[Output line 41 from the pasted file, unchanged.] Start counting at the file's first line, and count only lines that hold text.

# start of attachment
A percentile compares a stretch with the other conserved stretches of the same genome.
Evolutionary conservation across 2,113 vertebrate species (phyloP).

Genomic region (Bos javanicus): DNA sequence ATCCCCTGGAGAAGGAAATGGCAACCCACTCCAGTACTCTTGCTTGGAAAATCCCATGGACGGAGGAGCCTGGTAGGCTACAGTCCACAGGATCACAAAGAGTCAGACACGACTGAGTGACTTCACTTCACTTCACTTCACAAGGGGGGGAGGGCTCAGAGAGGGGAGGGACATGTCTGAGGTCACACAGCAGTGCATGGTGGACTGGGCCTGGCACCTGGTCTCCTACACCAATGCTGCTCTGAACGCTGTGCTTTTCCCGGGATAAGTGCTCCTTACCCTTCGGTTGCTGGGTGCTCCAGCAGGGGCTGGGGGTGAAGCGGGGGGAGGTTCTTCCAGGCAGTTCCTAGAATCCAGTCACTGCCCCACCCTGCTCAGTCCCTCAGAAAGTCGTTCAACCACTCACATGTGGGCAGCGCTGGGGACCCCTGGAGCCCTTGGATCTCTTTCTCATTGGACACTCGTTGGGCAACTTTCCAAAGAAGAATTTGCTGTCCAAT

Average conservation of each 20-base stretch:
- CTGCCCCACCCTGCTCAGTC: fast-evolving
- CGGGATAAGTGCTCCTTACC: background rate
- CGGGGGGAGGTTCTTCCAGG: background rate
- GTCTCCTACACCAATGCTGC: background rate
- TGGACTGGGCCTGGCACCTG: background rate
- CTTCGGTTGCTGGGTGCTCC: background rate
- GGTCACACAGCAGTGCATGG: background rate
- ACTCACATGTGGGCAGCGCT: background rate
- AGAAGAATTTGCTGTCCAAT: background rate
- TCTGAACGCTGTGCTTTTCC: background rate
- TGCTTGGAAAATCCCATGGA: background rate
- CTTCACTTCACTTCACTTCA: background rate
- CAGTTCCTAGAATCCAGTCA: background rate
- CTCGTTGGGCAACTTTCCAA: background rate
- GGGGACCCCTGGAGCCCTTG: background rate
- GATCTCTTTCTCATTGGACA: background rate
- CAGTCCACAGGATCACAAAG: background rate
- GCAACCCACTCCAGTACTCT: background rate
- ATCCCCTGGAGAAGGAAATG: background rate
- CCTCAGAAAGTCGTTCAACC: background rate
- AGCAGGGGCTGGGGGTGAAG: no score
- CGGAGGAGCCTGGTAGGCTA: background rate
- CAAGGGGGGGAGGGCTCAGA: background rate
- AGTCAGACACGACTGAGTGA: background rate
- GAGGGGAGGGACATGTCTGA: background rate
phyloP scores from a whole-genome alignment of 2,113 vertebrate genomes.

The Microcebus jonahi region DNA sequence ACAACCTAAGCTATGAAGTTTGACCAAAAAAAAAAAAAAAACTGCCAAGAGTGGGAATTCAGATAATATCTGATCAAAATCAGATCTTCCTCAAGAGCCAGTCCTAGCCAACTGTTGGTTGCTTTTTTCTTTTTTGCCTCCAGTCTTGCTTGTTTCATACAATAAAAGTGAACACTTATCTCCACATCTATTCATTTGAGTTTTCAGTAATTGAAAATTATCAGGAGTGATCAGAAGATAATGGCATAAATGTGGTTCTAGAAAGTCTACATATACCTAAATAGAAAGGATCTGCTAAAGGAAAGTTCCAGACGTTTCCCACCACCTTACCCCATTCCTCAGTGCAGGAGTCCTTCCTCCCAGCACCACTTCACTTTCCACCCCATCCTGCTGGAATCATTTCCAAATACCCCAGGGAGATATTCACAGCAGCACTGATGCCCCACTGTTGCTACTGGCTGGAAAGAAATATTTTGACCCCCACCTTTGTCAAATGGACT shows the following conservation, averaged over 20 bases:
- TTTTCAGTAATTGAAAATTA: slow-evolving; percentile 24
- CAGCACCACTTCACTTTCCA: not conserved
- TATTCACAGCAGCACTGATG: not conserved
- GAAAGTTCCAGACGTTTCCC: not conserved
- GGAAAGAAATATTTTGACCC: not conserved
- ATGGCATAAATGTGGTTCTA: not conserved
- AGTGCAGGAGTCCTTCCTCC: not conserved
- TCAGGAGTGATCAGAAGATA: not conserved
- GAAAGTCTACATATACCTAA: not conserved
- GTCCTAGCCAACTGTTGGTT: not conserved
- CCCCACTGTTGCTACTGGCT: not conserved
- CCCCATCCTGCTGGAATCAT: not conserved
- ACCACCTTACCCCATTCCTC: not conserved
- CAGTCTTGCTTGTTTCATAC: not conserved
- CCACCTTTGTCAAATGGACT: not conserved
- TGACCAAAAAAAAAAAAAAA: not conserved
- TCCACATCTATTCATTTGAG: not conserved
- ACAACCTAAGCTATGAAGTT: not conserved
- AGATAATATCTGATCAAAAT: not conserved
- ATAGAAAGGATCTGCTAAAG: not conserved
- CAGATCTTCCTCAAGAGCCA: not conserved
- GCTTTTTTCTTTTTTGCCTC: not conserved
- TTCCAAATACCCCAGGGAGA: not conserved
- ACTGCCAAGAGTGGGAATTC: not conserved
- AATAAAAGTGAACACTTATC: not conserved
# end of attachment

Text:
- GTCCTAGCCAACTGTTGGTT: not conserved